Shop Windows to the Universe

Please help support Windows to the Universe, and our activities to help Earth and space science teachers, with a tax-exempt donation today!
Saturn has a huge, swirling storm at its South Pole. The storm is a bit like a hurricane on Earth. This gigantic storm is about 8,000 km (5,000 miles) across!
Click on image for full size
Image courtesy of NASA/JPL/Space Science Institute.

Saturn's Southern Polar Vortex

If you wanted to go someplace warm for a vacation, would you choose the South Pole? If you lived on Saturn you might! Saturn's South Pole is the warmest place on the ringed planet. Watch out for the weather, though. There is a really huge storm like a hurricane right at Saturn's South Pole.

Scientists made a "heat map" of Saturn using infrared "light". They were surprised when they looked at it. It showed that the warmest place on Saturn is at the South Pole. One scientist said that if we found this temperature pattern on Earth it would be "like discovering that Antarctica is hotter than the Sahara Desert".

There is a really, really big storm at Saturn's South Pole, too. I looks sort of like a hurricane on Earth. The storm has spiral bands of clouds, high wind speeds, and a gigantic eyewall. Hurricanes on Earth move around, but the one on Saturn stays in one spot right over the pole.

Saturn's "hurricane" is really, really big. It is much larger than hurricanes on Earth. Clouds in the eyewall tower 30 to 75 kilometers (19 to 47 miles) above their surroundings. That is 2 to 5 times higher than in hurricanes on Earth! Winds around Saturn's pole can blow as fast as 550 km/hour (342 miles per hour).

The "polar hurricane" on Saturn is the first storm with an eyewall discovered beyond Earth. Even Jupiter's Great Red Spot, which is much larger than Saturn's storm, does not have an eye or an eyewall.

Last modified January 20, 2009 by Randy Russell.

Shop Windows to the Universe Science Store!

Our online store includes issues of NESTA's quarterly journal, The Earth Scientist, full of classroom activities on different topics in Earth and space science, as well as books on science education!

Windows to the Universe Community

News

Opportunities

You might also be interested in:

Traveling Nitrogen Classroom Activity Kit

Check out our online store - minerals, fossils, books, activities, jewelry, and household items!...more

The Poles of Saturn and Its Moons

There's a lot of strange stuff going on at both the North and South Poles of Saturn. Two of Saturn's moons also have interesting polar regions. Let's take a look! The atmosphere and clouds are quite odd...more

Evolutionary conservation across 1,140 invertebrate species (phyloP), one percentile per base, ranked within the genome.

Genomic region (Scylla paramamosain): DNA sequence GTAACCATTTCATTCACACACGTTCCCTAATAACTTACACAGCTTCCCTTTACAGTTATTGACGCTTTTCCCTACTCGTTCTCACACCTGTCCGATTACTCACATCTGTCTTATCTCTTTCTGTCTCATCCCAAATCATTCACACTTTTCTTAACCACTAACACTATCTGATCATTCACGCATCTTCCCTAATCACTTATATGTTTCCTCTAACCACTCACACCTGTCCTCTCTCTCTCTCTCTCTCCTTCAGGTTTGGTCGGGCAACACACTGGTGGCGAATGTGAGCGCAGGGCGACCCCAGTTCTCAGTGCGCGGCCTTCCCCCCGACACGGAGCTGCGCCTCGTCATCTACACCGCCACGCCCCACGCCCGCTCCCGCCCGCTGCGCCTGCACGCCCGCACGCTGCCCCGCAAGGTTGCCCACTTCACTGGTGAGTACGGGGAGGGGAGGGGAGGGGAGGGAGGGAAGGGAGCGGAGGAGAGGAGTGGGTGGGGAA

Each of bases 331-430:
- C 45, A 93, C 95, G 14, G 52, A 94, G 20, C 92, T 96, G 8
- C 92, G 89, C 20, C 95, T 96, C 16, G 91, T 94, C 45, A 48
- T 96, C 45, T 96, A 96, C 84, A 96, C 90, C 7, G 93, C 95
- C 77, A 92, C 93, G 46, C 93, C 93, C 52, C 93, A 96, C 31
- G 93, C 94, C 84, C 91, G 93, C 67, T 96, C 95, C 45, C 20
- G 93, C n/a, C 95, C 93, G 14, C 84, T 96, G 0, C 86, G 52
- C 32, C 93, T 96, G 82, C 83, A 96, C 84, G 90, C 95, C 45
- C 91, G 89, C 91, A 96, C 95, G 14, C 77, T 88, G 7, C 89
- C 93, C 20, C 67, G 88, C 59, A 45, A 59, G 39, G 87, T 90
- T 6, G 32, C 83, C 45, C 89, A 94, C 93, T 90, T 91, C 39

Antarctica

Antarctica is the coldest, windiest, and driest continent on Earth. It is about one and a half times the size of the United States. Almost all of Antarctica is covered with a thick layer of ice called...more

The Desert Biome

Deserts are very hot and dry places. Deserts get very little rain each year. So how do plants and animals live here? This section on the desert ecosystem will explain how! Do you know what a desert looks...more

Hurricanes (also known as Tropical Cyclones)

Hurricanes form in the tropics over warm ocean water. The storms die down when they move over land or out of the tropics. At the center of the rotating storm is a small area of calm weather and clear skies...more

Wind

Wind is moving air. Warm air rises, and cool air comes in to take its place. This movement creates the winds around the globe. Winds move at different speeds and have different names based on their speed....more

The Eye of a Hurricane

At the center of a fierce tropical storm, there is a small area where the weather is calm, the sky is clear, and the winds are just light breezes. This area is called the eye of the storm. The eye looks...more

An Overview of Motions in Saturn's Atmosphere

The most important motions in the atmosphere are winds. The major winds in Saturn's atmosphere are the zonal winds which are made of zones and belts. Zones and belts blow in opposite directions around...more

Windows to the Universe, a project of the National Earth Science Teachers Association, is sponsored in part by the National Science Foundation and NASA, our Founding Partners (the American Geophysical Union and American Geosciences Institute) as well as through Institutional, Contributing, and Affiliate Partners, individual memberships and generous donors. Thank you for your support! NASA AGU AGI NSF